Secretary-General of the Fellowship of Christian Councils and Churches in West Africa, Rev. Tolbert Thomas Jallah, Jr., has expressed great disappointment over the fast-track conclusion of the EPA deal between ECOWAS and the European Union (EU).
In a statement made available to PANA here Thursday, Rev. Jallah, a well-known anti-EPA campaigner, also criticised the ”secrecy” of the agreed text, and stressed the need for the document to be made public.
At a recent meeting with EU Ambassador to Togo Nicolas Berlanga-Martinez, Rev. Jallah reiterated the non-compliance position of the churches in West Africa to the ”weak performance” of the regional bloc ECOWAS Trade Negotiators in reaching a sealed
deal with the EU.
He called for transparency and fairness in the negotiations through national level consultations with respective national governments, faith and religious leaders, and civil society organisations.
“(The) ECOWAS-EU EPA is not in the true spirit of partnership since undue pressure was exerted by the European Union on the ECOWAS Commission and its member countries with a unilateral, arbitrary and egoistic ultimatum for the signing of the EPAs until October 2014,” Rev. Jallah told the EU Head of Delegation.
“This is unfair and outside the framework of the Cotonou Agreement,” he added.
For his part, Ambassador Berlinga-Martinez denied that the EU had pressured the ECOWAS Commission, since the agreement has being under negotiation for over a decade.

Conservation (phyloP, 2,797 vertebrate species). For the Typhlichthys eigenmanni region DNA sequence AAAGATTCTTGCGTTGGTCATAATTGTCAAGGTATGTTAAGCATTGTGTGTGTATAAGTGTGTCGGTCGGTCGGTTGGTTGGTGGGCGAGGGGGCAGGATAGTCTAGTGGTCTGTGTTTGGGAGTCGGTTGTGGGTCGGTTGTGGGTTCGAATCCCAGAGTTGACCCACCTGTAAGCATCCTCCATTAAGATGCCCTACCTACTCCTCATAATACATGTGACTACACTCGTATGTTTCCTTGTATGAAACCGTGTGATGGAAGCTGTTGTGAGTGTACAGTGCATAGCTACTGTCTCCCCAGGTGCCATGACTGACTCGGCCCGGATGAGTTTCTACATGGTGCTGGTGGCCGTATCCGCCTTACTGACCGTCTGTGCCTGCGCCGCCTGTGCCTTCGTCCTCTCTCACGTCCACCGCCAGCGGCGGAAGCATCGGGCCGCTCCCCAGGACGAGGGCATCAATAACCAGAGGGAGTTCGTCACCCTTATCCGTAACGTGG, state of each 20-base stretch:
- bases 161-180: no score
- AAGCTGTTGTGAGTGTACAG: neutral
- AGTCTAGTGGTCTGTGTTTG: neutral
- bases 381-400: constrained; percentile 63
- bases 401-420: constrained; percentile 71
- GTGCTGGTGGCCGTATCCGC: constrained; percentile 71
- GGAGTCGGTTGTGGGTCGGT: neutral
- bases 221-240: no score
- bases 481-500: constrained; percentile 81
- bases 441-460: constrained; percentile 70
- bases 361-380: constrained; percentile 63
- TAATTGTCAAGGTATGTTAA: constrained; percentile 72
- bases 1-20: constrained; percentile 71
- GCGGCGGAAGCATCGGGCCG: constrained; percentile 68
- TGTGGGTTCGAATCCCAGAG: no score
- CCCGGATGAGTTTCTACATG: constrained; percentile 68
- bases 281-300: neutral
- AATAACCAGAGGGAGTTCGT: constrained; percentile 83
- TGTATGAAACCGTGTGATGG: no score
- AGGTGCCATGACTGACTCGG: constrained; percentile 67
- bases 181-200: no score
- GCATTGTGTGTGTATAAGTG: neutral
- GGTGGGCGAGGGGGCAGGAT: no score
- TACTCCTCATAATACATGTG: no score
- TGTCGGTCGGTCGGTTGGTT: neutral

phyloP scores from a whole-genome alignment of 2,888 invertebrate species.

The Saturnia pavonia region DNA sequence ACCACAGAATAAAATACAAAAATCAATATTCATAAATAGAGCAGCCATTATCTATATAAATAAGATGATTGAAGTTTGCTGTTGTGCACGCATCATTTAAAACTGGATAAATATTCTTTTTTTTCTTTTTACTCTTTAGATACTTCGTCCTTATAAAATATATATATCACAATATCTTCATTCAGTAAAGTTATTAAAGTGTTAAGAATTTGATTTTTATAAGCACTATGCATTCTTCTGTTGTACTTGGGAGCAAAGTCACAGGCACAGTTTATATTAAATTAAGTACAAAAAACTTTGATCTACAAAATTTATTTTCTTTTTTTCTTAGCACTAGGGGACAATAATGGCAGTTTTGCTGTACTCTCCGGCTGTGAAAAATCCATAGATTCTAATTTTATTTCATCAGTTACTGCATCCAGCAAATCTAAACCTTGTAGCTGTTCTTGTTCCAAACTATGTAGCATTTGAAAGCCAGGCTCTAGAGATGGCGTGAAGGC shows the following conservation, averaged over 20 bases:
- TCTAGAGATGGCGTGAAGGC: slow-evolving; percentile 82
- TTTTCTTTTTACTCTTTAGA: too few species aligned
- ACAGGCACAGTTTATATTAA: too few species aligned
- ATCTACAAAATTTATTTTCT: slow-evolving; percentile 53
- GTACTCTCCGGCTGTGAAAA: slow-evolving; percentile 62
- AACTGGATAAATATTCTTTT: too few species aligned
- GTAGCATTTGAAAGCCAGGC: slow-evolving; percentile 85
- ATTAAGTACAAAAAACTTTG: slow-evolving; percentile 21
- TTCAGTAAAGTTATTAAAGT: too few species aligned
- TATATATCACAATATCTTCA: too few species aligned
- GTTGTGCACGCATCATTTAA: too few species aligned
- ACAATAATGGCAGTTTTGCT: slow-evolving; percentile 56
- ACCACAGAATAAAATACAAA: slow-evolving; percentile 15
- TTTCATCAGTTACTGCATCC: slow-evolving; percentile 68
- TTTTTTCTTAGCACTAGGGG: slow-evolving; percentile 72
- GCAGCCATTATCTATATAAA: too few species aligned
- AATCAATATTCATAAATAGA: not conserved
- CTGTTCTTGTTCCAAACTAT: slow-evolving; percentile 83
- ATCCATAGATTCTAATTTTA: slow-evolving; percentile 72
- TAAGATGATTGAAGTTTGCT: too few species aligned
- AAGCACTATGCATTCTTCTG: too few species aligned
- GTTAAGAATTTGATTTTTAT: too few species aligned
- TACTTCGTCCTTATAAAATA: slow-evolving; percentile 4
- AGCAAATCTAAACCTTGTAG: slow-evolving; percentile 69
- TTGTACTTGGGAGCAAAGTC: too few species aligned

He said that the negotiation was long overdue, and must be concluded, noting that the EPAs will enhance good trade relations in the ECOWAS sub-region and promote deeper integration among member states.
However, Rev. Jallah rejected the views of Ambassador Berlinga-Martinez and emphasised that the EPAs would rather seal in the eternal resource curse on ECOWAS economies, therefore hampering the establishment of processing industries for African raw materials.
He said West Africans would lose their domestic markets, resulting into exploitation, unemployment and underemployment, while small scale farmers and workers in the region would suffer under price regimes dominated by the industrialised nations.
Rev. Jallah urged the ECOWAS Commission to resist the temptation and greed of the EU Commission and preserve the raw materials for the citizens of the sub-region/.
“Don’t undermine our small scale farmers, and don’t open up our infant economies and industries through trade liberalisation in favor of industrialised nations,” he warned. “Our people must have market access, regulate their market, and solve their developmental problems.”
PANA recalls that the EU and West Africa have reached a compromise on EPA, following over 10 years of negotiations.
The trade pact is meant to provide 16 West African countries with long-term access to the European market, without being subjected to tariffs or quotas.
The 16 African countries included in the deal are Benin, Burkina Faso, Cape Verde, Cote d’Ivoire, Gambia, Ghana, Guinea, Guinea-Bissau, Liberia, Mali, Niger, Nigeria, Senegal, Sierra Leone, Togo, and Mauritania.
According to the European Commission, West African countries account for 40 percent of all trade between the EU and African, Caribbean and Pacific (ACP) countries.